22. ilb 7. - 17.09.2022

Echo. Echo. Indigenous Voices With Hinemoana Baker, Daniela Catrileo, Billy-ray Belcourt, Natalie Diaz, Pergentino José

Hinemoana Baker is of Maori descent, writes her texts in the Maori language and performs them as a lyricist and singer-­songwriter. In her poems, traditionally family­oriented values of Maori culture meet the self­assertion of the individual. Most recently, »Funkhaus« was published. »From Lake Geneva to Waitangi, Berlin to Ihumātao, Funkhaus transmits an unstaunchable array of emotions in rhythmic form.« [Jury, 2021 Ockham New Zealand Book Awards]

In her debut collection, »Río Herido« [2016; tr: Wounded River], Daniela Catrileo reconstructs the Mapuche’s impending loss of identity. The title of the poetry collection comes from the author’s last name: »Catrileo« is a Hispanicized form of the Mapuche word »catri lewfü«, which means »wounded river« or »río herido«. Thus, it makes fruitful use of the river as a metaphor and symbol for the Mapuche’s loss of identity and ongoing resistance to extinction and assimilation.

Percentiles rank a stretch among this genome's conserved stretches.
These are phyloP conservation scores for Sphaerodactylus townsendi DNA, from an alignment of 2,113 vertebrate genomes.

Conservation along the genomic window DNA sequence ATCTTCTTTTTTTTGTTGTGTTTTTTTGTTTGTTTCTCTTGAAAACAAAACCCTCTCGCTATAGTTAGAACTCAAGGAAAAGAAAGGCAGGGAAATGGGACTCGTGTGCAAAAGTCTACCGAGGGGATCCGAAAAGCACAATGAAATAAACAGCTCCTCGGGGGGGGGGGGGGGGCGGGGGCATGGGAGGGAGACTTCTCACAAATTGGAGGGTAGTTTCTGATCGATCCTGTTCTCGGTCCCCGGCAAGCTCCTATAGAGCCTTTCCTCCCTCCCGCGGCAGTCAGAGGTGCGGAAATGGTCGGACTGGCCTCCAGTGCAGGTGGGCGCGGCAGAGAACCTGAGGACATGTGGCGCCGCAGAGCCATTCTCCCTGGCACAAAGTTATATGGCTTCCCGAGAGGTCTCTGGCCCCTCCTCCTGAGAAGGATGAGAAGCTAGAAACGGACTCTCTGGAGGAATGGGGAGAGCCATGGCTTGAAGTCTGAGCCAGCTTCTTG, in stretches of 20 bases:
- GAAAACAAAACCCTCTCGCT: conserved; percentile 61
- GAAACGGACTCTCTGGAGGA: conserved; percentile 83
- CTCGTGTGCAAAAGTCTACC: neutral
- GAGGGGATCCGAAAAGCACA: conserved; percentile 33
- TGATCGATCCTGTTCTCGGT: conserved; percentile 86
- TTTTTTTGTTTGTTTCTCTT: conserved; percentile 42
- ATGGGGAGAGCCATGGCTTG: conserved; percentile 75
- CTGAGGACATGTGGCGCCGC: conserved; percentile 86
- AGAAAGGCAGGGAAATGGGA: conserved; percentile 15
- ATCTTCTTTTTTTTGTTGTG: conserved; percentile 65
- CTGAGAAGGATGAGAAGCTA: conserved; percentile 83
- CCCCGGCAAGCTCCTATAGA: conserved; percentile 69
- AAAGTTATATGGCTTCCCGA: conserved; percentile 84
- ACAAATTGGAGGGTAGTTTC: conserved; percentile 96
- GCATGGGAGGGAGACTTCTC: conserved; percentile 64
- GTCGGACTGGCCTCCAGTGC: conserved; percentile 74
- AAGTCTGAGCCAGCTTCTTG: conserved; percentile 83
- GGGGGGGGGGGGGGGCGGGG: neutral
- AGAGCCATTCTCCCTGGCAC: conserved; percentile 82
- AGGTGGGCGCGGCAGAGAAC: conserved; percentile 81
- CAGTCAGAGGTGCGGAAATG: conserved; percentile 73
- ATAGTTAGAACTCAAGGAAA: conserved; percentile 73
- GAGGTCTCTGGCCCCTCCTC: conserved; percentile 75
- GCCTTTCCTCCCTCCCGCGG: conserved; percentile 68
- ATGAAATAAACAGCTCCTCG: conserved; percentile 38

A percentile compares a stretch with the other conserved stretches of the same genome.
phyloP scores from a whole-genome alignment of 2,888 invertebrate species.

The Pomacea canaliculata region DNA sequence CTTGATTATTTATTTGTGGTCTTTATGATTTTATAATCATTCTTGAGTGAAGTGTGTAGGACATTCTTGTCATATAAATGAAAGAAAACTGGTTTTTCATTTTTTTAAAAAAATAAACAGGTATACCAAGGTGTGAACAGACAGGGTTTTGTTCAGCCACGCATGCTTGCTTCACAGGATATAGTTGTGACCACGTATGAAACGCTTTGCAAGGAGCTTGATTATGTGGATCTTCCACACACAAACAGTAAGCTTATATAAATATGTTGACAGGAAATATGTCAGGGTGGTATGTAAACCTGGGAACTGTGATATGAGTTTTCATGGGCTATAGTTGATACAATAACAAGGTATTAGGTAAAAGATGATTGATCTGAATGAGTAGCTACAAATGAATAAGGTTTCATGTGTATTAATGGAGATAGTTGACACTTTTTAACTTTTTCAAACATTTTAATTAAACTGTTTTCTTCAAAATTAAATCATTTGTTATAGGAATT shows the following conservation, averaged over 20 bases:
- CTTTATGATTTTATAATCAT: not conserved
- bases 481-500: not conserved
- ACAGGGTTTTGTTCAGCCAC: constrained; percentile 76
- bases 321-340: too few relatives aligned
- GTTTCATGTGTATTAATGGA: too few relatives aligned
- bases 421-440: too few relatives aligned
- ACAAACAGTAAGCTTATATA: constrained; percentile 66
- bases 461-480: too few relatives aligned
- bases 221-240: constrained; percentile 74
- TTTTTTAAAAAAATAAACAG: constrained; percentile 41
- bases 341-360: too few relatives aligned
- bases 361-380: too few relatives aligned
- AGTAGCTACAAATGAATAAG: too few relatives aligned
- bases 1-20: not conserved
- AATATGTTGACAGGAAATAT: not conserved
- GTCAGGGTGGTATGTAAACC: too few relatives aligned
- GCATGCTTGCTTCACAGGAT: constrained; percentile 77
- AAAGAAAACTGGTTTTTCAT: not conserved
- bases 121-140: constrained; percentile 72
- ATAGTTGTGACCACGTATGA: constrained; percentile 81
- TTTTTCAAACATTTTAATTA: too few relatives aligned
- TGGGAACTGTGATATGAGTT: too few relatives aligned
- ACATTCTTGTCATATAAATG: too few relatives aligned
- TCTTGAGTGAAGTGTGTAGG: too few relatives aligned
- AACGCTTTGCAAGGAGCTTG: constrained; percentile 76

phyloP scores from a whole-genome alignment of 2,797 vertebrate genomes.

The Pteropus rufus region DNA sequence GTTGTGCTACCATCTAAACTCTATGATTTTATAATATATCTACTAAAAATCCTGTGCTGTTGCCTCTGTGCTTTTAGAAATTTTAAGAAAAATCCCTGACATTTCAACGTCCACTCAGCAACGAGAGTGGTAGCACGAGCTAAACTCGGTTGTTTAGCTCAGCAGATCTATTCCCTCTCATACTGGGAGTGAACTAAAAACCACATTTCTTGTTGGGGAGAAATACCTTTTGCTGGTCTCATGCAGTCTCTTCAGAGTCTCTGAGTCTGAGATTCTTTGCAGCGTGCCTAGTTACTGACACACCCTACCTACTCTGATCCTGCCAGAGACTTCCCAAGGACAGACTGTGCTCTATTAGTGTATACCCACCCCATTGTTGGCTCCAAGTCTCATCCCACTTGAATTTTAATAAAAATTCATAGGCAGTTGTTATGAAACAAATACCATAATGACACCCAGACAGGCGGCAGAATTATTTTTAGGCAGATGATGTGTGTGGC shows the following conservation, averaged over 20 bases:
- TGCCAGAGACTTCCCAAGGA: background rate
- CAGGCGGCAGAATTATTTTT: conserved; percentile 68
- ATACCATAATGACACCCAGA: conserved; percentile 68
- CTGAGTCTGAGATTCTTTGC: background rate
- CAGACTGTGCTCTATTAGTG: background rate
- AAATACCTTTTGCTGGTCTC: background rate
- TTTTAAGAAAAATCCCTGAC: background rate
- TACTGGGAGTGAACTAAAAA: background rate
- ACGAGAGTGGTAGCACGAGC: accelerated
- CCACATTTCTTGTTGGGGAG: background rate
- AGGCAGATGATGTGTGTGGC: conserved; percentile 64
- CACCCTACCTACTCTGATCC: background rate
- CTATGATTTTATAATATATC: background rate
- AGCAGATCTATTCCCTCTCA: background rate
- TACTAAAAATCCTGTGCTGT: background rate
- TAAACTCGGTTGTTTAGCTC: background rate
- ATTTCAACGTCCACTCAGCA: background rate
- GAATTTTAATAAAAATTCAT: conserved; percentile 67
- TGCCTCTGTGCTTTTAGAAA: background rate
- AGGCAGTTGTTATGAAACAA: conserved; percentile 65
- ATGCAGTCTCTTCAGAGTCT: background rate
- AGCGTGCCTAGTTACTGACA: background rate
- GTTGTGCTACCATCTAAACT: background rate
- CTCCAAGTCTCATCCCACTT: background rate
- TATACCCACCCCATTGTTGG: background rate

Winner of the prestigious Griffin Poetry Prize, queer poet Billy Ray­Belcourt [via live stream] reads poems from »NDN Coping Mechanisms: Notes from the Field«, a provocative, powerful work in which he looks at indigenous realities with an anthropological eye. Interweaving genres, he combines verse, photography, and poetry, tracing signs of Indigenous suffering everywhere to show us »poetry at its most intimate and politically necessary.« [Griffin Poetry Prize Judges]

Natalie Diaz [via live stream] grew up on the Fort Mojave Reservation on the Colorado River. In her poetry debut, »When My Brother Was an Aztec«, she writes from the perspective of a sister battling her brother’s drug addiction and navigating a family dynamic steeped in the mythology and cultural history of life on a reservation. In her second volume, »Postcolonial Love Poem«, which won the Pulitzer Prize for Poetry in 2021, she explores bodily violation, queer desire, and the landscapes of California, bringing a variety of vocabulary to light.

In Pergentino José’s texts, it is not uncommon for the dead to speak. Mortality, political, and ecological offenses that threaten indigenous communities in Mexico are recurring themes in his poems, through which he seeks to preserve the »collective memory of the proud ›People of the Clouds‹, as the Zapotecs call themselves.« In doing so, he »slides expertly between the natural, human, and supernatural worlds, mixing realms until neither reader nor character knows or cares which one we’re in.« [NPR]

Event Language: Diverse